UK Sports recent (final) report on coaching found that almost 90% of all sports coaching providers I.e. Schools and Universities etc are in favour of a system of licensing. Whereas, support amongst coaches themselves is as low as 41% in the face of the public’s generally positive response to sports coaching. It is a goal of government to see sports coaches licensed by 2012, which I feel is long overdue.
Since 1995, when I was invited to the European Commission in Brussels to discuss sports coach development (or rather lack of it) in the UK, where together with Professor Anthony Smith the former Vice -Chairman of the MAC, we met Messier Mattheiu Hoeberigs, I knew that it was just a matter of time before our house of cards came tum-bling down. The trouble is that most people have been so preoccupied with their own interests they haven’t even noticed that it may already have happened. Even that bastion of sport, the Sports Council, as the caretaker of gov-ernment funds failed to see it coming, albeit that I have tried unsuccessfully to set up meetings with them to engage in wider discussions about far reaching and impacting developments.
As you read through this and wonder what nonsense it is that I am talking about, I would draw your attention to Sections 23 and 24 of the
Children and Young Persons Act 1933 and 1963 as amended and the Children (perfor-mances) regulations 1968:
Section 23 (Dangerous
Performances) states that: By CYPA 1933, s23, no person aged 16 years or under may take part in any performance in which his life or limbs are endangered without a local authority licence. Anyone who causes or procures this to be done, or a parent or guardian who allows it, is guilty of an offence. A Chief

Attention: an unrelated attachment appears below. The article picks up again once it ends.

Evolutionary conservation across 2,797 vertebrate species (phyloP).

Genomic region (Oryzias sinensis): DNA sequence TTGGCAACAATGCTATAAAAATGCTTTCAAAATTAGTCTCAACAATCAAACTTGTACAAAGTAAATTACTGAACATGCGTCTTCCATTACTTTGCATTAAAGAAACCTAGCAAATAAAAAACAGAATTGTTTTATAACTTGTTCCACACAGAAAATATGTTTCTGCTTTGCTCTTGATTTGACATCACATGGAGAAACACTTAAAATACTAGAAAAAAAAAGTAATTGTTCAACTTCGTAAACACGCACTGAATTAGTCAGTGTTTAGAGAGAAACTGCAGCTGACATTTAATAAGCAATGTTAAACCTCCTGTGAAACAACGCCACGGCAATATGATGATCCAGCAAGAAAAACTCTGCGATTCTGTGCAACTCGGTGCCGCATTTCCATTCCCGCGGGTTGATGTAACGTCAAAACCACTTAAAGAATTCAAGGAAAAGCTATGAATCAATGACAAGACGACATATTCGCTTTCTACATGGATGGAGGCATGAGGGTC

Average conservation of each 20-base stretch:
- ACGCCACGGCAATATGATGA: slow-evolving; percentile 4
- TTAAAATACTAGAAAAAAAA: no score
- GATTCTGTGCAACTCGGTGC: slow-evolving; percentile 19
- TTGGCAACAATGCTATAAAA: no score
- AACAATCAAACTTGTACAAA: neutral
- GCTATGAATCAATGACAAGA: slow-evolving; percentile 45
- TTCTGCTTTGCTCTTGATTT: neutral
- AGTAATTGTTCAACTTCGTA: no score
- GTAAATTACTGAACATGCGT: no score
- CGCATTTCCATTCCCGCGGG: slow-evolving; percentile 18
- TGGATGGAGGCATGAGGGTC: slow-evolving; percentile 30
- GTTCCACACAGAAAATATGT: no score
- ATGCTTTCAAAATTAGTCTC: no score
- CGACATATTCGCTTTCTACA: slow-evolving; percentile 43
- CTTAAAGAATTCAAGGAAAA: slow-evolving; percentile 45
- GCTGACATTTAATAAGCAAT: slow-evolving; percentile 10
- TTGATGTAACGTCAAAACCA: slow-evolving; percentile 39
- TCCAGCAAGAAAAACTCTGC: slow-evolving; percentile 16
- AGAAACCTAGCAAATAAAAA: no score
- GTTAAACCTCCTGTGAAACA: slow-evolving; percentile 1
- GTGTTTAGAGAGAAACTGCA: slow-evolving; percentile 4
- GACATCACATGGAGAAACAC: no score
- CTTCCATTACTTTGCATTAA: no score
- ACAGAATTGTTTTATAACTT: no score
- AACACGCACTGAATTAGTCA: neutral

Officer of Police must authorise proceedings in such cases. The types of performance referred to are those in respect of which a charge is made, or which take place in licensed premises or registered clubs, or which are live or recorded broadcast performances or performances filmed for public exhibition.
Similarly Section 24 (Training for Dangerous Performances) states that: ¦By CYPA 1933, s24, no person under 12 shall be trained to take part in any dangerous performance, and no one between 12 and 18 shall be so trained except in accordance with the terms of a local authority licence. Every person who causes or procures a person, or being his parent or guardian allows him to be so trained, is guilty of an offence.
For the purposes of licensing under this act, new regulations to implement EC Directives came into effect on 4th August 1998 and extend to sporting activities in both paid and unpaid capacities and where an admission charge is made. Now before you start yelling or putting pen to paper to discredit anything which I am pointing out, you should look carefully at the act and also at any interpretations which may be inferred and not immediately clear from the above especially in that section 37 of the Children and Young Persons Act (1968) requires a local authority licence for three specific contexts: 1 To take part in a performance 2 Otherwise to take part in a sport, or 3 Otherwise to work as a model